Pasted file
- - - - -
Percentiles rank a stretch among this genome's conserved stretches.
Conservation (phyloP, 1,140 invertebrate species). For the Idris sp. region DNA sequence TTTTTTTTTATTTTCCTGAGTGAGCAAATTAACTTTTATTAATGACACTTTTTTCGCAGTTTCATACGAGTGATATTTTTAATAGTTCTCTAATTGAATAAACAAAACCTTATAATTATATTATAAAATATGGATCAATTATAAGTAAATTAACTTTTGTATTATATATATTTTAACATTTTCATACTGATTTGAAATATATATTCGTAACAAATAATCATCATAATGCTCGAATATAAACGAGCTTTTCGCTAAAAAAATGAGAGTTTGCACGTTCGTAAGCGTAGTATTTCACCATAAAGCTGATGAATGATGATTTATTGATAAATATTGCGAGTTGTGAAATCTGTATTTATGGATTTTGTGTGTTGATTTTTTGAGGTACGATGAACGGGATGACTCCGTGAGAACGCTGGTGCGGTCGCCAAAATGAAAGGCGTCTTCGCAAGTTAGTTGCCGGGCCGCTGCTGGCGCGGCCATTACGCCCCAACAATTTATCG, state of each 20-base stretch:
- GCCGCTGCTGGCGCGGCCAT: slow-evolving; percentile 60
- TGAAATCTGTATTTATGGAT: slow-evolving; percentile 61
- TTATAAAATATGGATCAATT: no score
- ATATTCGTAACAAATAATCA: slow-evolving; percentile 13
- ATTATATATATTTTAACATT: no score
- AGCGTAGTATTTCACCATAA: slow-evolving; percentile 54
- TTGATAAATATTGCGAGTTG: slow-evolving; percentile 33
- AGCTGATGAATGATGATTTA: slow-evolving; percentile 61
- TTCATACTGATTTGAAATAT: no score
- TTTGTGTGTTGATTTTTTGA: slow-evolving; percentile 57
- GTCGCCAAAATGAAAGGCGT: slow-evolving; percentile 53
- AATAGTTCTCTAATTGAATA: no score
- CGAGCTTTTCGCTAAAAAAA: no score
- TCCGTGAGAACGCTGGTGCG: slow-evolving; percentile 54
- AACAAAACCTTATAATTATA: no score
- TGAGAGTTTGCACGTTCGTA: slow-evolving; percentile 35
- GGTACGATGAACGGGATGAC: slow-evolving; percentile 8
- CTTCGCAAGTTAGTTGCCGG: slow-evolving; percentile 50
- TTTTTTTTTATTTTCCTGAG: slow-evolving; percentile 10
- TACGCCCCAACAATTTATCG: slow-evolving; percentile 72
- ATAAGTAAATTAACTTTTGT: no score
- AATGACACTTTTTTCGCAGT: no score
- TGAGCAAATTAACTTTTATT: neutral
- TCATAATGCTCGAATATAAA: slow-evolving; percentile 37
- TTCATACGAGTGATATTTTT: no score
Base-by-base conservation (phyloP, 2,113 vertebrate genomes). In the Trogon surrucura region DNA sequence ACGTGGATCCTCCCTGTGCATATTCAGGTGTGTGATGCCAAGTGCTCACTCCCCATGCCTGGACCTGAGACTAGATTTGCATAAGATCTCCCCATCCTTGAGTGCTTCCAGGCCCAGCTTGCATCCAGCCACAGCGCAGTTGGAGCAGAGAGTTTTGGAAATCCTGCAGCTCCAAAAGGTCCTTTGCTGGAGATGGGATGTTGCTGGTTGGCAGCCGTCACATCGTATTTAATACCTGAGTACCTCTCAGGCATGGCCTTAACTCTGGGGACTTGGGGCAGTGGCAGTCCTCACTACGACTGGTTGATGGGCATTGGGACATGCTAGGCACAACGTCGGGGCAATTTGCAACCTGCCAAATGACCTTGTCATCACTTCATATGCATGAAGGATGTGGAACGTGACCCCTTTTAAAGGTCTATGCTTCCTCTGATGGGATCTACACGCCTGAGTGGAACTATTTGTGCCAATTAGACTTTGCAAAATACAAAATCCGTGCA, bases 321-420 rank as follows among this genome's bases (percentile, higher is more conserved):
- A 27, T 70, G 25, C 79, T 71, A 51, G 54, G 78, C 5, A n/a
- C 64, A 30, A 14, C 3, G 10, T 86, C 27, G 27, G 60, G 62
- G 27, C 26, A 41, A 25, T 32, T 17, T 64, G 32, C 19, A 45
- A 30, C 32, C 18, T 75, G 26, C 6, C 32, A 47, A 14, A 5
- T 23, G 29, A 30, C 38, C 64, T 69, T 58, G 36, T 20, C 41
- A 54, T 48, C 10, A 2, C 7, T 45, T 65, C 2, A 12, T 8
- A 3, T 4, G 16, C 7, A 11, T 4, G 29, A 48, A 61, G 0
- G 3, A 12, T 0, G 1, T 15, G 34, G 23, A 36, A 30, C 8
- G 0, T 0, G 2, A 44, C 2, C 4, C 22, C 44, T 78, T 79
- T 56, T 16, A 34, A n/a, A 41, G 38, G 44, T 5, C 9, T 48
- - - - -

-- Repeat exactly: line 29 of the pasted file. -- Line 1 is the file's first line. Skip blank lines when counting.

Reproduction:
- A 27, T 70, G 25, C 79, T 71, A 51, G 54, G 78, C 5, A n/a